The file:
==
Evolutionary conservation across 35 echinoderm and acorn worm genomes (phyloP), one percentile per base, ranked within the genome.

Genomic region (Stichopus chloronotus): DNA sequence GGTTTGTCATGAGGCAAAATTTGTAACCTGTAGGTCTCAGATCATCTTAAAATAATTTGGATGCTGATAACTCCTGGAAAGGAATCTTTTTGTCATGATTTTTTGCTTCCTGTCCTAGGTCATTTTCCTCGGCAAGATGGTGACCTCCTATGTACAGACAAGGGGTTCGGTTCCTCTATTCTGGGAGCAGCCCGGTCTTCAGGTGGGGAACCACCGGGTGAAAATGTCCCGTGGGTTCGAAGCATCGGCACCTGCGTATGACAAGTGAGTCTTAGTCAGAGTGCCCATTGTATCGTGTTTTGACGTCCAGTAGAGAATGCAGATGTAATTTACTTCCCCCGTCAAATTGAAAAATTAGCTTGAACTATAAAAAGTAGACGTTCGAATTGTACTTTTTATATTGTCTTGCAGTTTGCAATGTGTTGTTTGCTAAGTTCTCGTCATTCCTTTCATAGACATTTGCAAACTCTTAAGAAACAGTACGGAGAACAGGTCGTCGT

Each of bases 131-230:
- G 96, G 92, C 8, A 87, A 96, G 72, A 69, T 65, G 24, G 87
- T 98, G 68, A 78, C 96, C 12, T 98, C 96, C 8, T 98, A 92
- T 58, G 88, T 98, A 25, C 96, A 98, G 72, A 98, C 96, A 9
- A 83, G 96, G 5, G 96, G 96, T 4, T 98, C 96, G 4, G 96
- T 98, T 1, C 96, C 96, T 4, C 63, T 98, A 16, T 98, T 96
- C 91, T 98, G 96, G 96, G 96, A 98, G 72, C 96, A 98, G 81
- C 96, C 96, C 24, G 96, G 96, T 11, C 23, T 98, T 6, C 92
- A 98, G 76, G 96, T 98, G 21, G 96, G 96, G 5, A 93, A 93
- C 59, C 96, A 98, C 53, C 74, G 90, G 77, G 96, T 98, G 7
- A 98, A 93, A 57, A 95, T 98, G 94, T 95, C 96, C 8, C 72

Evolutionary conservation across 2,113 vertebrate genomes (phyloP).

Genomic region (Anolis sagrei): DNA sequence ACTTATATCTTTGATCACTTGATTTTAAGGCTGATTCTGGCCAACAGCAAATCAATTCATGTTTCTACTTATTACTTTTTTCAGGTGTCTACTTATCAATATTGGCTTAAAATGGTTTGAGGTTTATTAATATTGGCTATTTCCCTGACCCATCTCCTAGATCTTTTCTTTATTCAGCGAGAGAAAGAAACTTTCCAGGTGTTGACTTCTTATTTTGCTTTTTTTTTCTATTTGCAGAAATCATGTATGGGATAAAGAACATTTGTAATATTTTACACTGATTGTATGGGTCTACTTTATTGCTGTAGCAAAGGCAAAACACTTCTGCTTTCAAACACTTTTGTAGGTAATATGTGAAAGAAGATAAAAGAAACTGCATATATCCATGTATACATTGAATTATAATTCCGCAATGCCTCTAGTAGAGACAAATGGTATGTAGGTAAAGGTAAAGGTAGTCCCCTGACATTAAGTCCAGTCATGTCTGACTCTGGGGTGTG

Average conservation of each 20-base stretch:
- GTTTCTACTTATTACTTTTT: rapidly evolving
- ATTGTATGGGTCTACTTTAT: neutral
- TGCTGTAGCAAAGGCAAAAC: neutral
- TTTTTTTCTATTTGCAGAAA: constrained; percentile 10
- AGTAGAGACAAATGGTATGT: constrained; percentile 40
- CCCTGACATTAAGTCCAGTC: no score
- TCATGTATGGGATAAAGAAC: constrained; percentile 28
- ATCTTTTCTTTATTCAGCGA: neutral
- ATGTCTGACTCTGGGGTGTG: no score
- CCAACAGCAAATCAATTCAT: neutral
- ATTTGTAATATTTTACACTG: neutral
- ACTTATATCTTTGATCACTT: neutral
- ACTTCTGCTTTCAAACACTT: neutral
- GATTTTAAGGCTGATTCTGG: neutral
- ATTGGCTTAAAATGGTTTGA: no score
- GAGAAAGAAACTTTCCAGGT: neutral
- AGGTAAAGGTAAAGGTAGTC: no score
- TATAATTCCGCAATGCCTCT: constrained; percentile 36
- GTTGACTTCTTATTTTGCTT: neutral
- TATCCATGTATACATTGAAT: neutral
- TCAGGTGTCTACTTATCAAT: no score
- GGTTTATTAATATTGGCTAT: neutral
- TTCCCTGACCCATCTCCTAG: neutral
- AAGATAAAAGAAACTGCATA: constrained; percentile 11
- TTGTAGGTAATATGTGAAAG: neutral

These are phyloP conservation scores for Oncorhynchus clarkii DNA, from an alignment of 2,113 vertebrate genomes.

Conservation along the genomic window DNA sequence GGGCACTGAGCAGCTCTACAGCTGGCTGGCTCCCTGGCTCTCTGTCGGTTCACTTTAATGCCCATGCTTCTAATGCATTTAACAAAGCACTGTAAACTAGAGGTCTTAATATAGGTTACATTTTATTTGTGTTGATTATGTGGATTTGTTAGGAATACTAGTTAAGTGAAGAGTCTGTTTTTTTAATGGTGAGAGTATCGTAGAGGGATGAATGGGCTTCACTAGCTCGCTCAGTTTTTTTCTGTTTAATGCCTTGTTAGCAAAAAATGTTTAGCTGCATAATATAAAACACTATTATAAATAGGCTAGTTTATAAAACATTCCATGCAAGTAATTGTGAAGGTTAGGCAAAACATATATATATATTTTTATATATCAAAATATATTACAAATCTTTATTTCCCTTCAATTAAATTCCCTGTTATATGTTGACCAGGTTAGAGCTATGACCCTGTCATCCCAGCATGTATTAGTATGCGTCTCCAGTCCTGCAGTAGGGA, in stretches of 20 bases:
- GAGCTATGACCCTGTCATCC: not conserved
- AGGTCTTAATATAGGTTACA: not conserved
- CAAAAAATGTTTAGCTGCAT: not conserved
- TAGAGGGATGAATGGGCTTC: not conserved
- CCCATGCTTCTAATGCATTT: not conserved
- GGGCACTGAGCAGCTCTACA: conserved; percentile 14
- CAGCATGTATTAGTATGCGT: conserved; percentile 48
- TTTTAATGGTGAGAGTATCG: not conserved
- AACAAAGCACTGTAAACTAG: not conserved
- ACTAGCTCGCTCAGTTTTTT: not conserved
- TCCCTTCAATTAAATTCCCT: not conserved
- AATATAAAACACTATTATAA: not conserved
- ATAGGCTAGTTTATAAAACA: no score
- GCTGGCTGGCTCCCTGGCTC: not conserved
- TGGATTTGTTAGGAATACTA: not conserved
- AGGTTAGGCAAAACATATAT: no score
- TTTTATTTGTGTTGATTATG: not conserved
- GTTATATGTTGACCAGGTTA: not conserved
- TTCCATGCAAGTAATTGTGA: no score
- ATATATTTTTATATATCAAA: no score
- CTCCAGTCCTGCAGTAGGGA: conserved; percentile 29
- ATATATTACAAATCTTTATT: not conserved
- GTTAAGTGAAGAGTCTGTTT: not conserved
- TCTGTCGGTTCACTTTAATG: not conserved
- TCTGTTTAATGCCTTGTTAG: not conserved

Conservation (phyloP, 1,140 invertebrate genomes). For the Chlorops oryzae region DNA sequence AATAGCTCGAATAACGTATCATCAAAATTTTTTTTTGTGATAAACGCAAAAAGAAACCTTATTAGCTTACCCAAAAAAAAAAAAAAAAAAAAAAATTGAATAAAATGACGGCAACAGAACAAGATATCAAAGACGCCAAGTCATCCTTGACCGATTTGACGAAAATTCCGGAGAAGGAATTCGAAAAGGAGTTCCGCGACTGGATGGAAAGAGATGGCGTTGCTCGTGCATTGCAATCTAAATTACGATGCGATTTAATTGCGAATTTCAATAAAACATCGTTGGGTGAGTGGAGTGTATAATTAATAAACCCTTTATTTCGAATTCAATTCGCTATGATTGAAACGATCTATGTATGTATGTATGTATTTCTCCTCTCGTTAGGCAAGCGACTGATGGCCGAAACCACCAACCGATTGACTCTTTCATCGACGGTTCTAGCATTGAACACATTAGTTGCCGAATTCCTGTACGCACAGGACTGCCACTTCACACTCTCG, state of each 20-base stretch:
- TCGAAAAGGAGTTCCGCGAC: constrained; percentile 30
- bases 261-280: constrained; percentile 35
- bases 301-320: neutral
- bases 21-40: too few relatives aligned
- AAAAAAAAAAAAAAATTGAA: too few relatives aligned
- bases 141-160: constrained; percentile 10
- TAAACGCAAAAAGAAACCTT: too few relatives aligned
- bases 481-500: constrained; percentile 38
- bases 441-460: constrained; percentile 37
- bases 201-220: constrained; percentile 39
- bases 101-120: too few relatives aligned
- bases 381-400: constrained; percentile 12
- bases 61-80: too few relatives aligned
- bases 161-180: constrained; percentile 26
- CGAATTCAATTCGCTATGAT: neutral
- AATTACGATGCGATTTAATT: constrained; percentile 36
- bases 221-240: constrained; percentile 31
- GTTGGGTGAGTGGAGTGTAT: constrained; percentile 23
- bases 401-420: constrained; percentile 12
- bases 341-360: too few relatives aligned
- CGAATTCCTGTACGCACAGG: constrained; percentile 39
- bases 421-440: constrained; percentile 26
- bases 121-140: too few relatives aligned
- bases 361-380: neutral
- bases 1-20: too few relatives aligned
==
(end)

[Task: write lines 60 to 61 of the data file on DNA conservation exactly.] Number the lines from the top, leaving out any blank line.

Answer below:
- TTTTATTTGTGTTGATTATG: not conserved
- GTTATATGTTGACCAGGTTA: not conserved